This way, you can check the hamster’s fur for any signs of mites or fleas. The former may be too small to spot, but the latter will be visible.
If you can’t detect external parasites with the naked eye, you’ll likely notice an infestation through the hamster’s behavior. Look out for these signs that a hamster has parasites in its skin and fur:
While hamsters are fastidious groomers, excessive scratching and biting of the fur and skin is usually a warning sign of mites or fleas.
If a hamster appears visibly distressed and constantly scratches, investigate these warning signs.
Dry, Scaly Skin
A hamster’s skin should be smooth to the touch. Something is amiss if a hamster’s skin feels dry, crusty, or covered in scabs.
This isn’t always due to parasites, as the hamster’s environment may be too dry and stuffy. If so, you may need to increase the humidity level, potentially with a humidifier.
Loss of Fur
Eventually, the presence of parasites will lead to mange in hamsters.
This will manifest as patches of missing fur across your hamster’s body. At this point, you must treat the hamster for parasites before they multiply further.
Worms in a hamster’s gut can be more difficult to detect, as some will appear asymptomatic for quite some time. If the infestation becomes severe, a hamster will display the following symptoms:
While some worm infestations lead to a ‘pot-bellied’ appearance in hamsters, it’s likelier that it’ll start to lose weight. If the hamster eats normally but loses weight, it likely has tapeworms.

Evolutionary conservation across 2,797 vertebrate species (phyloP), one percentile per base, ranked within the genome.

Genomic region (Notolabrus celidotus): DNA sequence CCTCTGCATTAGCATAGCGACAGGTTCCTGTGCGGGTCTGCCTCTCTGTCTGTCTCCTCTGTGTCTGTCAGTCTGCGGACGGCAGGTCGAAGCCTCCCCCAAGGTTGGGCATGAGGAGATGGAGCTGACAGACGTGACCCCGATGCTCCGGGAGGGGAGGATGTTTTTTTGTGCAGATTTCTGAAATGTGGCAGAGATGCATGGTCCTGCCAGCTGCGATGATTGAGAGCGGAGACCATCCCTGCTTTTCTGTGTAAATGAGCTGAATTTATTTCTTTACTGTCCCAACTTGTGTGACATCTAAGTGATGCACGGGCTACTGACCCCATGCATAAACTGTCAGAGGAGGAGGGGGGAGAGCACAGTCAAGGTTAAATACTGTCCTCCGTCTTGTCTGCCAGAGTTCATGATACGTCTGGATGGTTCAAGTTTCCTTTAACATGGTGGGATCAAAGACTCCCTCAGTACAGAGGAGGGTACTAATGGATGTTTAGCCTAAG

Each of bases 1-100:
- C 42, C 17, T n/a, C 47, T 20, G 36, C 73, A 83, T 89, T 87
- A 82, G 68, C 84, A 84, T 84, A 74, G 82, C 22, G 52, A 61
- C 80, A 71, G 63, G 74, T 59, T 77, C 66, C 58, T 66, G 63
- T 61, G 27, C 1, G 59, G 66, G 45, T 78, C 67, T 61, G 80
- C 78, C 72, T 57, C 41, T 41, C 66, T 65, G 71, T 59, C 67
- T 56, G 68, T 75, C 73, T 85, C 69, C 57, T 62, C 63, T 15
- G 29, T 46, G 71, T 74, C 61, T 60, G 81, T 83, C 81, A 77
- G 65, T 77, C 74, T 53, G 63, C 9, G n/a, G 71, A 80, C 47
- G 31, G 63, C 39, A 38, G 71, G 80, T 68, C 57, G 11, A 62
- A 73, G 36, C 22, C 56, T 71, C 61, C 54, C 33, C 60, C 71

Worm infestations make hamsters lethargic. It won’t eat as much as usual if it isn’t moving as much. A resting state should balance out a lack of calories, so if a hamster is anorexic, something is amiss.
If a hamster has suddenly lost interest in running on its exercise wheel or exploring its cage, and it isn’t approaching the end of its natural lifespan, check if it has worms.
Diarrhea has many causes, including dietary changes, bacterial or viral infections, food intolerance, dehydration, or parasites. If a hamster is passing loose, watery stools, seek veterinary advice.
This condition can lead to flystrike, or it could be a warning sign of wet tail (proliferative ileitis).
Hamsters empty their bowels at least once an hour, often more frequently.
While hamster feces is small, it’s easily detected. If you have potty trained a hamster, it’ll be easier to tell if it’s constipated and stopped going to the toilet.
A worm infestation may be causing an intestinal blockage, making it impossible to pass waste.
How to Treat Parasites on a Hamster
If you notice mites or fleas in a hamster’s cage, move them to a spare tank. Don’t allow the hamster to free roam because this will spread parasites throughout your home.
Empty the tank, including decorations and toys, and clean it thoroughly with white vinegar. Use Johnson’s cage ‘n’ hutch insect spray to kill any stubborn parasites in the cage.
Before returning a hamster to its parasite-free cage, remove any mites from the animal. Never use flea treatments designed for larger animals, like cats or dogs, as these are toxic to hamsters.
A vet should always be consulted if a hamster has internal parasites. A worm infestation can easily be treated with anthelminthic drugs, usually a powder mixed with water.
Can Parasites Kill a Hamster?
Managing parasites is part of pet ownership, and if you get them prompt treatment, the hamster will soon recover. Left untreated, parasite numbers will multiply with life-threatening consequences.
According to the Journal of Veterinary Medical Science, mites left to breed and multiply can lead to demodicosis, especially when the immune system isn’t as robust as usual.